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Dec. 5, 2021

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Huge Halloween house haunts: Clark County goes ‘really big’

By , Columbian Features Editor
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An animatronic plant monster waves its arms at Jim and Cecilia Mains' house on Franklin Street in Vancouver.
An animatronic plant monster waves its arms at Jim and Cecilia Mains' house on Franklin Street in Vancouver. (Taylor Balkom/The Columbian) Photo Gallery

Jim Mains, already known for his home’s over-the-top Halloween decorations, wasn’t kidding when he said, “This year we wanted to go really big.”

His display at 4616 N.W. Franklin St., Vancouver, has overtaken three neighboring properties. It includes 12-foot skeletons, 12-foot inferno pumpkin monsters, a 7-foot dragon, brewing cauldrons, skeletons climbing a 25-foot flagpole, a 15-foot scarecrow, a creepy zombie pickup truck, and a huge spider spinning webs over the driveway.

“Families and children have struggled with two difficult years due to COVID-19 and all the frustration a pandemic can bring to a home,” Mains said in an email. “So, we spent the summer investing in more animatronics and much larger props to really make an impact as you drive by our home. We want kids of all ages to have lasting memories when they visit our display.”

Lights, animatronics, special-effects video, holograms and Halloween tunes will run nightly from 7 to 9 through Friday.

On Thursday — make that Thriller Thursday — Michael Jackson tunes will play all evening.

Then, on Saturday, Mains invites families to drive by from 6 to 9 p.m. to look at the decorations and watch costumed actors from the safety and comfort of their cars.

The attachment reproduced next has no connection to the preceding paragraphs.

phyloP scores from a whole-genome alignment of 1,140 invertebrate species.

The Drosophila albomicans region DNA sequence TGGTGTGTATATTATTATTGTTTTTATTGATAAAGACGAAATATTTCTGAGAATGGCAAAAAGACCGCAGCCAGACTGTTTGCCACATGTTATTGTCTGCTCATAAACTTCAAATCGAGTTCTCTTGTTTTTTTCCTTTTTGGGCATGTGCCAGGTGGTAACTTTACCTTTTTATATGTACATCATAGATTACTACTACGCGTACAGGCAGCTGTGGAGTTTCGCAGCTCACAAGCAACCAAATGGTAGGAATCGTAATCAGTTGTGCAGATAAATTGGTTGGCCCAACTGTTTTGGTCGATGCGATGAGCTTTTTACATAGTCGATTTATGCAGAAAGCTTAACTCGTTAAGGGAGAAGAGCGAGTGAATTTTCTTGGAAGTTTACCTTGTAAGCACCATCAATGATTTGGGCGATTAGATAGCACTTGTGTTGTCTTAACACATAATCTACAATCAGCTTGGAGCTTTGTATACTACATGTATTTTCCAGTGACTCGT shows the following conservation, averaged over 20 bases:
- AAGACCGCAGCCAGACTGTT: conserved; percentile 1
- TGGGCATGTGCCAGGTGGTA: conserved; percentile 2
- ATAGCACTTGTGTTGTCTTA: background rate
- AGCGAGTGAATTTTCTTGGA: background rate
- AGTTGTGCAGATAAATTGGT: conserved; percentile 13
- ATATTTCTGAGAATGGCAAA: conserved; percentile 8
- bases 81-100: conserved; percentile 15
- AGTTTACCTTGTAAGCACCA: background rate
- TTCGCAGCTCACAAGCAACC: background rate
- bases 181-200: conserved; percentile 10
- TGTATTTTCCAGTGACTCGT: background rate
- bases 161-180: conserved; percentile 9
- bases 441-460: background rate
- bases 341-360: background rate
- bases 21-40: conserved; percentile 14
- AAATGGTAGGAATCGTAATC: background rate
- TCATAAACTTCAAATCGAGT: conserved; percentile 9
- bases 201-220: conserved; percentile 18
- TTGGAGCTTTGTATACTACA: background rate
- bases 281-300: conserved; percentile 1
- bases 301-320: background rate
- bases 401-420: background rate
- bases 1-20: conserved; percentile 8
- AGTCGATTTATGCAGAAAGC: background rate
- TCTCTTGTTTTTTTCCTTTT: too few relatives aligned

Tips for a Safe Halloween

Even more scary than ghouls and goblins is the prospect of contracting COVID-19, which is why Clark County Public Health encourages residents to take precautions during Halloween activities.

“We want people to be able to enjoy Halloween. But with virus activity still high, it’s important to take precautions to keep yourself and your loved ones healthy,” said Dr. Alan Melnick, Clark County health officer. “You can still have fun while celebrating safely.”

Whether you’re visiting a pumpkin patch, attending a party or trick-or-treating, Clark County Public Health recommends these steps:

Wear a face covering.

Keep your distance. Try to stay at least 6 feet away from people in different households.

Use hand sanitizer after touching shared surfaces, such as handrails and wheelbarrows. Wash hands with soap and water upon returning home.

Gather outdoors if you can, which is often safer than gathering indoors.

If gathering indoors, open doors and windows to increase the amount of fresh air in the room.

ν Gather with other people who are vaccinated. Gatherings are safer if everyone who is able is vaccinated.

eep gatherings small.

If you’re feeling sick, stay home.

For those who are handing out candy to trick-or-treaters, Clark County Public Health recommends these tips:

Create grab bags of treats, rather than having kids dig through a communal bowl of treats.

Set treats on a table outside and greet visitors from a lawn chair at least 6 feet away. Or try a creative approach, like sliding candy down a long tube.

Use little pumpkins or other markers on the ground to help visitors stay at least 6 feet apart.

— Erin Middlewood

The extravaganza culminates on Halloween, when kids can trick-or-treat at the house from 5 to 9 p.m.

Jim Mains and his wife, Cecilia, aren’t the only Clark County residents who go all out with their home Halloween decorations. Here are some other houses to check out during this spooky season:

  • 4714 N.E. 43rd St., Vancouver: “This year, to go with our 12-foot skeleton, we have added a 12-foot inferno pumpkin head with flaming jack-o’-lanterns,” Ben Roussel said.
  • 511 N.E. 124th Ave., Vancouver: “My house and yard are decorated with a cemetery with lighted skulls and hands, a spooky train, a pirate seance on the porch, fun inflatables (Yoda, Mandalorian, Scooby the pirate, pumpkins, ghosts, witches, etc.) a large spider in front of the garage door hovering over a pumpkin patch, a skeleton child riding a bike and a large spider net with a spider watching for his next meal. I’ve made it fun for all to enjoy. The display goes on around 4 p.m. until 10 p.m.,” Cathy McGuire emailed The Columbian.
  • 16412 N.E. 13th St., Vancouver: Darby Smith wants people to check out the scarecrows and skeletons eerily illuminated in his yard.
  • 4155 N.W. Sierra Drive, Camas: “Our theme is ‘Da Bones Dog Park.’ We even have a COVID-safe candy dispensing tube. We hope everyone finds it fun,” Tracy and Paul Maguire said.
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